Background: Economic and social reforms designed to open China to the world has been successful, but also appear to have rapidly laid the foundation for the reemergence of STIs since 1980s. Changes in sexual behaviors, relationships, and norms among Chinese contributed to the STIs epidemic. As the massive population moved during the last 30 years, early coital debut, multiple sexual partnerships, and unprotected sex have increased within the general population. Our objectives were to assess associations between residences location, sexual risk behaviors and sexually transmitted infections (STIs) among adults living in Guangzhou, China. Methods: Stratified cluster sampling followed a two-step process was used to select populations aged 18-59 years in Guangzhou, China. Spatial methods including Geographic Information Systems (GIS) were utilized to identify 1400 coordinates with latitude and longitude. Face-to-face household interviews were conducted to collect self-report data on sexual risk behaviors and diagnosed STIs. Kulldorff’s spatial scan statistic was implemented to identify and detect spatial distribution and clusters of sexual risk behaviors and STIs. The presence and location of statistically significant clusters were mapped in the study areas using ArcGIS software. Results: In this study, 1215 of 1400 households attempted surveys, with 368 refusals, resulting in a sample of 751 completed surveys. The prevalence of self-reported sexual risk behaviors was between 5.1% and 50.0%. The self-reported lifetime prevalence of diagnosed STIs was 7.06%. Anal intercourse clustered in an area located along the border within the rural-urban continuum (p=0.001). High rate clusters for alcohol or other drugs using before sex (p=0.008) and migrants who lived in Guangzhou less than one year (p=0.007) overlapped this cluster. Excess cases for sex without a condom (p=0.031) overlapped the cluster for college students (p<0.001). Conclusions: Short-term migrants and college students reported greater sexual risk behaviors. Programs to increase safer sex within these communities to reduce the risk of STIs are warranted in Guangzhou. Spatial analysis identified geographical clusters of sexual risk behaviors, which is critical for optimizing surveillance and targeting control measures for these locations in the future.

Keywords: cluster analysis, migrant, sexual risk behaviors, spatial distribution

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1 Hampering The 'Right to Know': Consequences of the Excessive Interpretation of the Notion of Exemption from the Right to Information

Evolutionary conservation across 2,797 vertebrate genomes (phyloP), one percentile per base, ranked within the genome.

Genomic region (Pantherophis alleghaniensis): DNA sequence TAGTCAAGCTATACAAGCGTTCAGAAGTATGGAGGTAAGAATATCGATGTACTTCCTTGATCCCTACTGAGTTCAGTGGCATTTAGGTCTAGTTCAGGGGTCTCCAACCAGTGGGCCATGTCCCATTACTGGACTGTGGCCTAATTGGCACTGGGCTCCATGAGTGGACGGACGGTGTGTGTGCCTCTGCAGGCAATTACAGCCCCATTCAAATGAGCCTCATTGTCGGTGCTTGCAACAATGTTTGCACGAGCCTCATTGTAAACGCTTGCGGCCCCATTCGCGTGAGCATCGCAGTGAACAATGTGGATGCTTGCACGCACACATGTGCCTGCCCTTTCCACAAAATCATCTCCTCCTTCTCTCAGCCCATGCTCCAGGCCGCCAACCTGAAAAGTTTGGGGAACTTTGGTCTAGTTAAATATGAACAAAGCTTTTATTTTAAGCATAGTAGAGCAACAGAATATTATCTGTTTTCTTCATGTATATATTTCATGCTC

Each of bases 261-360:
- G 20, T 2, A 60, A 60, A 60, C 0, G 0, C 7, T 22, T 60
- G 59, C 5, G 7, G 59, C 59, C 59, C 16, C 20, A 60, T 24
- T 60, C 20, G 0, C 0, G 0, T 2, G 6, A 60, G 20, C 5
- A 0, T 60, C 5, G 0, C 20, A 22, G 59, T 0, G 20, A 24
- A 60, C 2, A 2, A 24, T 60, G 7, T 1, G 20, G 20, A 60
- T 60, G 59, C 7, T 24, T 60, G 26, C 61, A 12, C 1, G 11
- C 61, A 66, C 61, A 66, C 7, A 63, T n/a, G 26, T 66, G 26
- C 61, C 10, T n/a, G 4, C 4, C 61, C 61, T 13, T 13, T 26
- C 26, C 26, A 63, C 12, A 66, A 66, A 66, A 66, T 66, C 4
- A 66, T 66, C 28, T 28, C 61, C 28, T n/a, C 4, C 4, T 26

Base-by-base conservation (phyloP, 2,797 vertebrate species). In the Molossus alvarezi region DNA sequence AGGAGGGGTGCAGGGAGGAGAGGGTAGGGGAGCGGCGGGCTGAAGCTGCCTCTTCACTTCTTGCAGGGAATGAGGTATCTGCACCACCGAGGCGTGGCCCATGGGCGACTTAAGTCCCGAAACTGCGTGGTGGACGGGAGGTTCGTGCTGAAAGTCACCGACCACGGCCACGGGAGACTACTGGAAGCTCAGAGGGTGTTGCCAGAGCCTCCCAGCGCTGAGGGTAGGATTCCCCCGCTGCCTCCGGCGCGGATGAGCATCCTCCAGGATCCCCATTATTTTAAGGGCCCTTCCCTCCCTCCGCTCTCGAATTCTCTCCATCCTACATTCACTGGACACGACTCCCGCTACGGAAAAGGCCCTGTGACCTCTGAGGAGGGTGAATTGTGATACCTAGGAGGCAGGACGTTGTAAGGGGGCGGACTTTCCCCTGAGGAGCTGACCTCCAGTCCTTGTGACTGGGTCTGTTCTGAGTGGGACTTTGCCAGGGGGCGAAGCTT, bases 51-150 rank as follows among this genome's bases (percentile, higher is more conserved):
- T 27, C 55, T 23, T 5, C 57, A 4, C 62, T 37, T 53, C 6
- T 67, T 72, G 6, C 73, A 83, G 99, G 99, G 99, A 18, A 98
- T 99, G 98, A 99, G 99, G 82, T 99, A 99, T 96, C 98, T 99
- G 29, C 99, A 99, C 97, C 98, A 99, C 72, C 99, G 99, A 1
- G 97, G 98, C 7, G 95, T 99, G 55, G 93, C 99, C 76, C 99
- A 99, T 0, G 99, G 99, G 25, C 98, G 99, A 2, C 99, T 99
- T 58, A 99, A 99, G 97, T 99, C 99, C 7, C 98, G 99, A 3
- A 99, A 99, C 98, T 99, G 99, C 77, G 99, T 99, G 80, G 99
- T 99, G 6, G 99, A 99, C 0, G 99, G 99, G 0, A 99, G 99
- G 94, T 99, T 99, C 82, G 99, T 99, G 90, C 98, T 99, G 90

Authors: Tomasz Lewinski


The right to know becomes gradually recognised as an increasing number of states adopts national legislations regarding access to state-held information. Laws differ from each other in the scope of the right to information (hereinafter: RTI). In all regimes of RTI, there are exceptions from the general notion of the right. States’ authorities too often use exceptions to justify refusals to requests for state-held information. This paper sets out how states hamper RTI basing on the notion of exception and by not providing an effective procedure that could redress unlawful denials. This paper bases on two selected examples of RTI incorporation into the national legal regime, United Kingdom, and South Africa. It succinctly outlines the international standard given in Article 19 of the International Covenant on Civil and Political Rights (hereinafter: ICCPR) and its influence on the RTI in selected countries. It shortly demonstrates as a background to further analysis the Human Rights Committee’s jurisprudence and standards articulated by successive Special Rapporteurs on freedom of opinion and expression. Subsequently, it presents a brief comparison of these standards with the regional standards, namely the African Charter on Human and Peoples' Rights and the European Convention on Human Rights. It critically discusses the regimes of exceptions in RTI legislations in respective national laws. It shows how excessive these regimes are, what implications they have for the transparency in general. Also, the objective is to divide exceptions enumerated in legislations of selected states in relation to exceptions provided in Article 19 of the ICCPR. Basing on the established division of exceptions by its natures, it compares both regimes of exceptions related to the principle of national security. That is to compare jurisprudence of domestic courts, and overview practices of states’ authorities applied to RTI requests. The paper evaluates remedies available in legislations, including contexts of the length and costs of the subsequent proceedings. This provides a general assessment of the given mechanisms and present potential risks of its ineffectiveness. The paper relies on examination of the national legislations, comments of the credible non-governmental organisations (e.g. The Public's Right to Know Principles on Freedom of Information Legislation by the Article 19, The Tshwane Principles on National Security and the Right to Information), academics and also the research of the relevant judgements delivered by domestic and international courts. Conclusion assesses whether selected countries’ legislations go in line with international law and trends, whether the jurisprudence of the regional courts provide appropriate benchmarks for national courts to address RTI issues effectively. Furthermore, it identifies the largest disadvantages of current legislations and to what outcomes it leads in domestic courts jurisprudences. In the end, it provides recommendations and policy arguments for states to improve transparency and support local organisations in their endeavours to establish more transparent states and societies.

Keywords: access to information, freedom of information, national security, right to know, transparency